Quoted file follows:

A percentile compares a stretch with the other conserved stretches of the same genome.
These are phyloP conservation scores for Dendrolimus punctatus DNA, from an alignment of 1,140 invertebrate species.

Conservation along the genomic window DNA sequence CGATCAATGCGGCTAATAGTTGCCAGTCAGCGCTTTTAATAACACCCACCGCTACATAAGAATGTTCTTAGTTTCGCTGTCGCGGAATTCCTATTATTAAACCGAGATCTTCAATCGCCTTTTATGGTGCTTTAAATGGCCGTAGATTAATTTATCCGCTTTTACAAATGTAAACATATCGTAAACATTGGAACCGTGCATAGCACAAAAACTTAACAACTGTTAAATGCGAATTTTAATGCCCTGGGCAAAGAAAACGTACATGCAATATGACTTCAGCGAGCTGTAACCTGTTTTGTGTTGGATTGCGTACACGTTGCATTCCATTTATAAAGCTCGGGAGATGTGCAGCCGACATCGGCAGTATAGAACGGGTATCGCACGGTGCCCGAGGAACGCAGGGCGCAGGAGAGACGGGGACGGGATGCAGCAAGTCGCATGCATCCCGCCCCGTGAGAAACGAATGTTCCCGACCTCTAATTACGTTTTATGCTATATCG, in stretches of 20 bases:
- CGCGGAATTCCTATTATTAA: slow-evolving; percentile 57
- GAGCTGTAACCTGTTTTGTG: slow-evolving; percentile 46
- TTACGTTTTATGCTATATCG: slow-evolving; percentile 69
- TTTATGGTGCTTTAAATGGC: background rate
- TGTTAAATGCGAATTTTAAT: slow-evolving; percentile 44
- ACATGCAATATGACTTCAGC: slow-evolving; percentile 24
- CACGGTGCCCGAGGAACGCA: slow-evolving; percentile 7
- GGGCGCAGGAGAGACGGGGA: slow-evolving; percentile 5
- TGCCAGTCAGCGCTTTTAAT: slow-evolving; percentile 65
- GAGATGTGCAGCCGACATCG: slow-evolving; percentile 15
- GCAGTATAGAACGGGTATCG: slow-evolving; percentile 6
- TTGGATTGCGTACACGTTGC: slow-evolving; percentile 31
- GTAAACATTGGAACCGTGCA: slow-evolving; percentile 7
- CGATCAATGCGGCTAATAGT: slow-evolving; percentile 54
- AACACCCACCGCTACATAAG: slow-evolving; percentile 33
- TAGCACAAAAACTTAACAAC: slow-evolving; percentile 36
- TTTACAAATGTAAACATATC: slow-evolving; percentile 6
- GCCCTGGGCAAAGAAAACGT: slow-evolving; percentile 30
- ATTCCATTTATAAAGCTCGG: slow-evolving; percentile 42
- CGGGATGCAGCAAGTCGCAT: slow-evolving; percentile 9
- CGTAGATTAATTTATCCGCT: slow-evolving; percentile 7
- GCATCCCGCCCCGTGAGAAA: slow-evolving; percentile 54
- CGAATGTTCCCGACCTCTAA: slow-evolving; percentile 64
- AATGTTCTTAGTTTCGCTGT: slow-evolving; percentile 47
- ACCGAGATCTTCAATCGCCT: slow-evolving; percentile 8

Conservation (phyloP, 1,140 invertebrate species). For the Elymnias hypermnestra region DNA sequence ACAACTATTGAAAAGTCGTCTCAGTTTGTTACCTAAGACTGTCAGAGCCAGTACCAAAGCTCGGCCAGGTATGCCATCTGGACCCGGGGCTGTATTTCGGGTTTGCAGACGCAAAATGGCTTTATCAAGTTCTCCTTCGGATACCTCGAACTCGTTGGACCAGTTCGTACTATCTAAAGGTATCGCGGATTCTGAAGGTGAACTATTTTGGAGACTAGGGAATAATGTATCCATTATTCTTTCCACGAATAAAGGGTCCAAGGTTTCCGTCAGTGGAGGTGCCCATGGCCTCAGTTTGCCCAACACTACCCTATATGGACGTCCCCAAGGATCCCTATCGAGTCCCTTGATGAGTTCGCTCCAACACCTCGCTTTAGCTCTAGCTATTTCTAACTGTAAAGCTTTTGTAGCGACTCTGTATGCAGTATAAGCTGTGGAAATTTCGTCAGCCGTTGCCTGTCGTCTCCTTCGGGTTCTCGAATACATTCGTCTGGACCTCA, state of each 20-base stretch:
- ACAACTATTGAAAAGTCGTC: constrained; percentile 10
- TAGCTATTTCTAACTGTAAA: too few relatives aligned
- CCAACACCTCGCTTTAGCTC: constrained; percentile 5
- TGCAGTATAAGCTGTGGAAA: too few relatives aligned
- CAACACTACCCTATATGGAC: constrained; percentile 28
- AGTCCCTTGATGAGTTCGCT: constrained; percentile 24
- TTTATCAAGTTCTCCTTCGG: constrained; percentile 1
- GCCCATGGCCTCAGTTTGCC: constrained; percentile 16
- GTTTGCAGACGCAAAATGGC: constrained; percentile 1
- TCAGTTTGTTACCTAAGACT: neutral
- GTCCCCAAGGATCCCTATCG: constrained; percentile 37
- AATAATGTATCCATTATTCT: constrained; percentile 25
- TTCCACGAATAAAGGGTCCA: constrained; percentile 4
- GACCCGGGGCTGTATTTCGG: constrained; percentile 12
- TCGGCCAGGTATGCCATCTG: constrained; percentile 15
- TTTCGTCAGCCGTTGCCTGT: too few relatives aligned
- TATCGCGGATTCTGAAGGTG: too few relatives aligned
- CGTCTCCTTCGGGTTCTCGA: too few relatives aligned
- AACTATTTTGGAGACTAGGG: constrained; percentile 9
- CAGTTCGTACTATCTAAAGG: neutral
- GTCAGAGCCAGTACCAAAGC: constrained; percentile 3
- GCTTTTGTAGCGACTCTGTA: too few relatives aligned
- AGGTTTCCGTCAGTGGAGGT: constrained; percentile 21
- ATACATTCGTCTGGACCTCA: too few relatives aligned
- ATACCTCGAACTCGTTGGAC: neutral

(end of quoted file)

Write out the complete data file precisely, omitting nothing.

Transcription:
A percentile compares a stretch with the other conserved stretches of the same genome.
These are phyloP conservation scores for Dendrolimus punctatus DNA, from an alignment of 1,140 invertebrate species.

Conservation along the genomic window DNA sequence CGATCAATGCGGCTAATAGTTGCCAGTCAGCGCTTTTAATAACACCCACCGCTACATAAGAATGTTCTTAGTTTCGCTGTCGCGGAATTCCTATTATTAAACCGAGATCTTCAATCGCCTTTTATGGTGCTTTAAATGGCCGTAGATTAATTTATCCGCTTTTACAAATGTAAACATATCGTAAACATTGGAACCGTGCATAGCACAAAAACTTAACAACTGTTAAATGCGAATTTTAATGCCCTGGGCAAAGAAAACGTACATGCAATATGACTTCAGCGAGCTGTAACCTGTTTTGTGTTGGATTGCGTACACGTTGCATTCCATTTATAAAGCTCGGGAGATGTGCAGCCGACATCGGCAGTATAGAACGGGTATCGCACGGTGCCCGAGGAACGCAGGGCGCAGGAGAGACGGGGACGGGATGCAGCAAGTCGCATGCATCCCGCCCCGTGAGAAACGAATGTTCCCGACCTCTAATTACGTTTTATGCTATATCG, in stretches of 20 bases:
- CGCGGAATTCCTATTATTAA: slow-evolving; percentile 57
- GAGCTGTAACCTGTTTTGTG: slow-evolving; percentile 46
- TTACGTTTTATGCTATATCG: slow-evolving; percentile 69
- TTTATGGTGCTTTAAATGGC: background rate
- TGTTAAATGCGAATTTTAAT: slow-evolving; percentile 44
- ACATGCAATATGACTTCAGC: slow-evolving; percentile 24
- CACGGTGCCCGAGGAACGCA: slow-evolving; percentile 7
- GGGCGCAGGAGAGACGGGGA: slow-evolving; percentile 5
- TGCCAGTCAGCGCTTTTAAT: slow-evolving; percentile 65
- GAGATGTGCAGCCGACATCG: slow-evolving; percentile 15
- GCAGTATAGAACGGGTATCG: slow-evolving; percentile 6
- TTGGATTGCGTACACGTTGC: slow-evolving; percentile 31
- GTAAACATTGGAACCGTGCA: slow-evolving; percentile 7
- CGATCAATGCGGCTAATAGT: slow-evolving; percentile 54
- AACACCCACCGCTACATAAG: slow-evolving; percentile 33
- TAGCACAAAAACTTAACAAC: slow-evolving; percentile 36
- TTTACAAATGTAAACATATC: slow-evolving; percentile 6
- GCCCTGGGCAAAGAAAACGT: slow-evolving; percentile 30
- ATTCCATTTATAAAGCTCGG: slow-evolving; percentile 42
- CGGGATGCAGCAAGTCGCAT: slow-evolving; percentile 9
- CGTAGATTAATTTATCCGCT: slow-evolving; percentile 7
- GCATCCCGCCCCGTGAGAAA: slow-evolving; percentile 54
- CGAATGTTCCCGACCTCTAA: slow-evolving; percentile 64
- AATGTTCTTAGTTTCGCTGT: slow-evolving; percentile 47
- ACCGAGATCTTCAATCGCCT: slow-evolving; percentile 8

Conservation (phyloP, 1,140 invertebrate species). For the Elymnias hypermnestra region DNA sequence ACAACTATTGAAAAGTCGTCTCAGTTTGTTACCTAAGACTGTCAGAGCCAGTACCAAAGCTCGGCCAGGTATGCCATCTGGACCCGGGGCTGTATTTCGGGTTTGCAGACGCAAAATGGCTTTATCAAGTTCTCCTTCGGATACCTCGAACTCGTTGGACCAGTTCGTACTATCTAAAGGTATCGCGGATTCTGAAGGTGAACTATTTTGGAGACTAGGGAATAATGTATCCATTATTCTTTCCACGAATAAAGGGTCCAAGGTTTCCGTCAGTGGAGGTGCCCATGGCCTCAGTTTGCCCAACACTACCCTATATGGACGTCCCCAAGGATCCCTATCGAGTCCCTTGATGAGTTCGCTCCAACACCTCGCTTTAGCTCTAGCTATTTCTAACTGTAAAGCTTTTGTAGCGACTCTGTATGCAGTATAAGCTGTGGAAATTTCGTCAGCCGTTGCCTGTCGTCTCCTTCGGGTTCTCGAATACATTCGTCTGGACCTCA, state of each 20-base stretch:
- ACAACTATTGAAAAGTCGTC: constrained; percentile 10
- TAGCTATTTCTAACTGTAAA: too few relatives aligned
- CCAACACCTCGCTTTAGCTC: constrained; percentile 5
- TGCAGTATAAGCTGTGGAAA: too few relatives aligned
- CAACACTACCCTATATGGAC: constrained; percentile 28
- AGTCCCTTGATGAGTTCGCT: constrained; percentile 24
- TTTATCAAGTTCTCCTTCGG: constrained; percentile 1
- GCCCATGGCCTCAGTTTGCC: constrained; percentile 16
- GTTTGCAGACGCAAAATGGC: constrained; percentile 1
- TCAGTTTGTTACCTAAGACT: neutral
- GTCCCCAAGGATCCCTATCG: constrained; percentile 37
- AATAATGTATCCATTATTCT: constrained; percentile 25
- TTCCACGAATAAAGGGTCCA: constrained; percentile 4
- GACCCGGGGCTGTATTTCGG: constrained; percentile 12
- TCGGCCAGGTATGCCATCTG: constrained; percentile 15
- TTTCGTCAGCCGTTGCCTGT: too few relatives aligned
- TATCGCGGATTCTGAAGGTG: too few relatives aligned
- CGTCTCCTTCGGGTTCTCGA: too few relatives aligned
- AACTATTTTGGAGACTAGGG: constrained; percentile 9
- CAGTTCGTACTATCTAAAGG: neutral
- GTCAGAGCCAGTACCAAAGC: constrained; percentile 3
- GCTTTTGTAGCGACTCTGTA: too few relatives aligned
- AGGTTTCCGTCAGTGGAGGT: constrained; percentile 21
- ATACATTCGTCTGGACCTCA: too few relatives aligned
- ATACCTCGAACTCGTTGGAC: neutral